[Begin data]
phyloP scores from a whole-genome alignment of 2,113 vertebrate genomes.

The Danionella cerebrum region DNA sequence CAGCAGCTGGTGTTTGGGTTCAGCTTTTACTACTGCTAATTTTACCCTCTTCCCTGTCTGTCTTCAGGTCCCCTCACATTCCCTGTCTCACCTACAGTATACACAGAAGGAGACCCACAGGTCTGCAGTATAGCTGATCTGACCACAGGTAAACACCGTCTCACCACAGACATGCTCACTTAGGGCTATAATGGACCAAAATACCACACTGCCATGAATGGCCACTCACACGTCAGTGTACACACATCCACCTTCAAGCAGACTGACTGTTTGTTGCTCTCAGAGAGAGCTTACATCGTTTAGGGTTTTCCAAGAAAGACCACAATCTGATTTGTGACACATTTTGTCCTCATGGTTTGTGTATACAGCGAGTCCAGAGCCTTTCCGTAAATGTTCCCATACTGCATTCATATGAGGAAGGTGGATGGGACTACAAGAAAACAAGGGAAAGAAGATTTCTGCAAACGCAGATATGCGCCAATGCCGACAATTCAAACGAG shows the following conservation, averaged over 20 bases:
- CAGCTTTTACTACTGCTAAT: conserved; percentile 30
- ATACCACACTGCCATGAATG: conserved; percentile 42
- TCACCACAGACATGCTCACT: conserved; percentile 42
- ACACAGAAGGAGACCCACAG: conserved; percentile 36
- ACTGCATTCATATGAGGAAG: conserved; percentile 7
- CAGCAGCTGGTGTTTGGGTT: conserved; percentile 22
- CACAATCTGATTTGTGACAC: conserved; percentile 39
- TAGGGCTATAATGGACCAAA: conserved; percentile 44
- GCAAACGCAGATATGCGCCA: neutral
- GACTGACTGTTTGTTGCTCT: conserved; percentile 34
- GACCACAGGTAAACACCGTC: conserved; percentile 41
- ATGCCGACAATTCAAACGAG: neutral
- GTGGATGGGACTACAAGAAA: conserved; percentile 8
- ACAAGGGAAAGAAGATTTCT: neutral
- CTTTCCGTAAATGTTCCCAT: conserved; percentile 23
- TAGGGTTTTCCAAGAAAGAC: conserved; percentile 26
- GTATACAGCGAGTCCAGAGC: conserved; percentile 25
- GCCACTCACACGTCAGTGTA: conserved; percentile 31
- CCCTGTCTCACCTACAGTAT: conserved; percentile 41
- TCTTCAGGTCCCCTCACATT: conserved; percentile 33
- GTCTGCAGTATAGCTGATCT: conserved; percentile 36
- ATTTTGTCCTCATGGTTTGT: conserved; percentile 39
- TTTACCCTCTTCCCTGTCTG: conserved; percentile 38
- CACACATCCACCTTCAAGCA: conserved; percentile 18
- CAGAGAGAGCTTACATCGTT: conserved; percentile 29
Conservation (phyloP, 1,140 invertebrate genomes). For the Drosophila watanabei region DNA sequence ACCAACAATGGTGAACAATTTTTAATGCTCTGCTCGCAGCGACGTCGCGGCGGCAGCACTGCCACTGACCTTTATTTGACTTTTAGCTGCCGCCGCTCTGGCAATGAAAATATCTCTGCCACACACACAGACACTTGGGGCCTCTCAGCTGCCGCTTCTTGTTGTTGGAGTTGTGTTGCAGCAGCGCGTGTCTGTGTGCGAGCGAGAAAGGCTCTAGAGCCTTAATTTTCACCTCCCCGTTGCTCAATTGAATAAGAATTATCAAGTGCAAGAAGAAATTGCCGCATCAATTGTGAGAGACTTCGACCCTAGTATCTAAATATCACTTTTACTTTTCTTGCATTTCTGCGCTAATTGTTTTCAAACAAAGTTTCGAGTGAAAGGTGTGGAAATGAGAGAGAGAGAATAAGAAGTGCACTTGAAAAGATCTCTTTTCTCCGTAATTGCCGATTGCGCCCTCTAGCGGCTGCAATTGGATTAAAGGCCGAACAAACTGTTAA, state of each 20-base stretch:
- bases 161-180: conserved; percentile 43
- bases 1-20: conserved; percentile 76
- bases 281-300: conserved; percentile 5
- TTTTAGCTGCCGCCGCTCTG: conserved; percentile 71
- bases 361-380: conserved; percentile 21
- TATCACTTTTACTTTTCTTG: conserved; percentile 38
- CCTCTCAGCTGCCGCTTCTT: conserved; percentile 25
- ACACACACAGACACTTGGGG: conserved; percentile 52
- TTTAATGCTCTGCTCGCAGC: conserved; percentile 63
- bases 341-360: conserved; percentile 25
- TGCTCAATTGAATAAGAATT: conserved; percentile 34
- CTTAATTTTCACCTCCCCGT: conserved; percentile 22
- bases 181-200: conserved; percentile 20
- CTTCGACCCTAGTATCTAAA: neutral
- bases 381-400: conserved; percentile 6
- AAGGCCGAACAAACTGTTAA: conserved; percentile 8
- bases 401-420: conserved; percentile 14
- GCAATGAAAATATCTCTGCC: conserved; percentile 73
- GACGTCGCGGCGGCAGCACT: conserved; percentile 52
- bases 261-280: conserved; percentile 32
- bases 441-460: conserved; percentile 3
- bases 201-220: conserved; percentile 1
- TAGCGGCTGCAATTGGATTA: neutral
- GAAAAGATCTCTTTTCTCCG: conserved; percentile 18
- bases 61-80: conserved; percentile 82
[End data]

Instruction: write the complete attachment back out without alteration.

phyloP scores from a whole-genome alignment of 2,113 vertebrate genomes.

The Danionella cerebrum region DNA sequence CAGCAGCTGGTGTTTGGGTTCAGCTTTTACTACTGCTAATTTTACCCTCTTCCCTGTCTGTCTTCAGGTCCCCTCACATTCCCTGTCTCACCTACAGTATACACAGAAGGAGACCCACAGGTCTGCAGTATAGCTGATCTGACCACAGGTAAACACCGTCTCACCACAGACATGCTCACTTAGGGCTATAATGGACCAAAATACCACACTGCCATGAATGGCCACTCACACGTCAGTGTACACACATCCACCTTCAAGCAGACTGACTGTTTGTTGCTCTCAGAGAGAGCTTACATCGTTTAGGGTTTTCCAAGAAAGACCACAATCTGATTTGTGACACATTTTGTCCTCATGGTTTGTGTATACAGCGAGTCCAGAGCCTTTCCGTAAATGTTCCCATACTGCATTCATATGAGGAAGGTGGATGGGACTACAAGAAAACAAGGGAAAGAAGATTTCTGCAAACGCAGATATGCGCCAATGCCGACAATTCAAACGAG shows the following conservation, averaged over 20 bases:
- CAGCTTTTACTACTGCTAAT: conserved; percentile 30
- ATACCACACTGCCATGAATG: conserved; percentile 42
- TCACCACAGACATGCTCACT: conserved; percentile 42
- ACACAGAAGGAGACCCACAG: conserved; percentile 36
- ACTGCATTCATATGAGGAAG: conserved; percentile 7
- CAGCAGCTGGTGTTTGGGTT: conserved; percentile 22
- CACAATCTGATTTGTGACAC: conserved; percentile 39
- TAGGGCTATAATGGACCAAA: conserved; percentile 44
- GCAAACGCAGATATGCGCCA: neutral
- GACTGACTGTTTGTTGCTCT: conserved; percentile 34
- GACCACAGGTAAACACCGTC: conserved; percentile 41
- ATGCCGACAATTCAAACGAG: neutral
- GTGGATGGGACTACAAGAAA: conserved; percentile 8
- ACAAGGGAAAGAAGATTTCT: neutral
- CTTTCCGTAAATGTTCCCAT: conserved; percentile 23
- TAGGGTTTTCCAAGAAAGAC: conserved; percentile 26
- GTATACAGCGAGTCCAGAGC: conserved; percentile 25
- GCCACTCACACGTCAGTGTA: conserved; percentile 31
- CCCTGTCTCACCTACAGTAT: conserved; percentile 41
- TCTTCAGGTCCCCTCACATT: conserved; percentile 33
- GTCTGCAGTATAGCTGATCT: conserved; percentile 36
- ATTTTGTCCTCATGGTTTGT: conserved; percentile 39
- TTTACCCTCTTCCCTGTCTG: conserved; percentile 38
- CACACATCCACCTTCAAGCA: conserved; percentile 18
- CAGAGAGAGCTTACATCGTT: conserved; percentile 29
Conservation (phyloP, 1,140 invertebrate genomes). For the Drosophila watanabei region DNA sequence ACCAACAATGGTGAACAATTTTTAATGCTCTGCTCGCAGCGACGTCGCGGCGGCAGCACTGCCACTGACCTTTATTTGACTTTTAGCTGCCGCCGCTCTGGCAATGAAAATATCTCTGCCACACACACAGACACTTGGGGCCTCTCAGCTGCCGCTTCTTGTTGTTGGAGTTGTGTTGCAGCAGCGCGTGTCTGTGTGCGAGCGAGAAAGGCTCTAGAGCCTTAATTTTCACCTCCCCGTTGCTCAATTGAATAAGAATTATCAAGTGCAAGAAGAAATTGCCGCATCAATTGTGAGAGACTTCGACCCTAGTATCTAAATATCACTTTTACTTTTCTTGCATTTCTGCGCTAATTGTTTTCAAACAAAGTTTCGAGTGAAAGGTGTGGAAATGAGAGAGAGAGAATAAGAAGTGCACTTGAAAAGATCTCTTTTCTCCGTAATTGCCGATTGCGCCCTCTAGCGGCTGCAATTGGATTAAAGGCCGAACAAACTGTTAA, state of each 20-base stretch:
- bases 161-180: conserved; percentile 43
- bases 1-20: conserved; percentile 76
- bases 281-300: conserved; percentile 5
- TTTTAGCTGCCGCCGCTCTG: conserved; percentile 71
- bases 361-380: conserved; percentile 21
- TATCACTTTTACTTTTCTTG: conserved; percentile 38
- CCTCTCAGCTGCCGCTTCTT: conserved; percentile 25
- ACACACACAGACACTTGGGG: conserved; percentile 52
- TTTAATGCTCTGCTCGCAGC: conserved; percentile 63
- bases 341-360: conserved; percentile 25
- TGCTCAATTGAATAAGAATT: conserved; percentile 34
- CTTAATTTTCACCTCCCCGT: conserved; percentile 22
- bases 181-200: conserved; percentile 20
- CTTCGACCCTAGTATCTAAA: neutral
- bases 381-400: conserved; percentile 6
- AAGGCCGAACAAACTGTTAA: conserved; percentile 8
- bases 401-420: conserved; percentile 14
- GCAATGAAAATATCTCTGCC: conserved; percentile 73
- GACGTCGCGGCGGCAGCACT: conserved; percentile 52
- bases 261-280: conserved; percentile 32
- bases 441-460: conserved; percentile 3
- bases 201-220: conserved; percentile 1
- TAGCGGCTGCAATTGGATTA: neutral
- GAAAAGATCTCTTTTCTCCG: conserved; percentile 18
- bases 61-80: conserved; percentile 82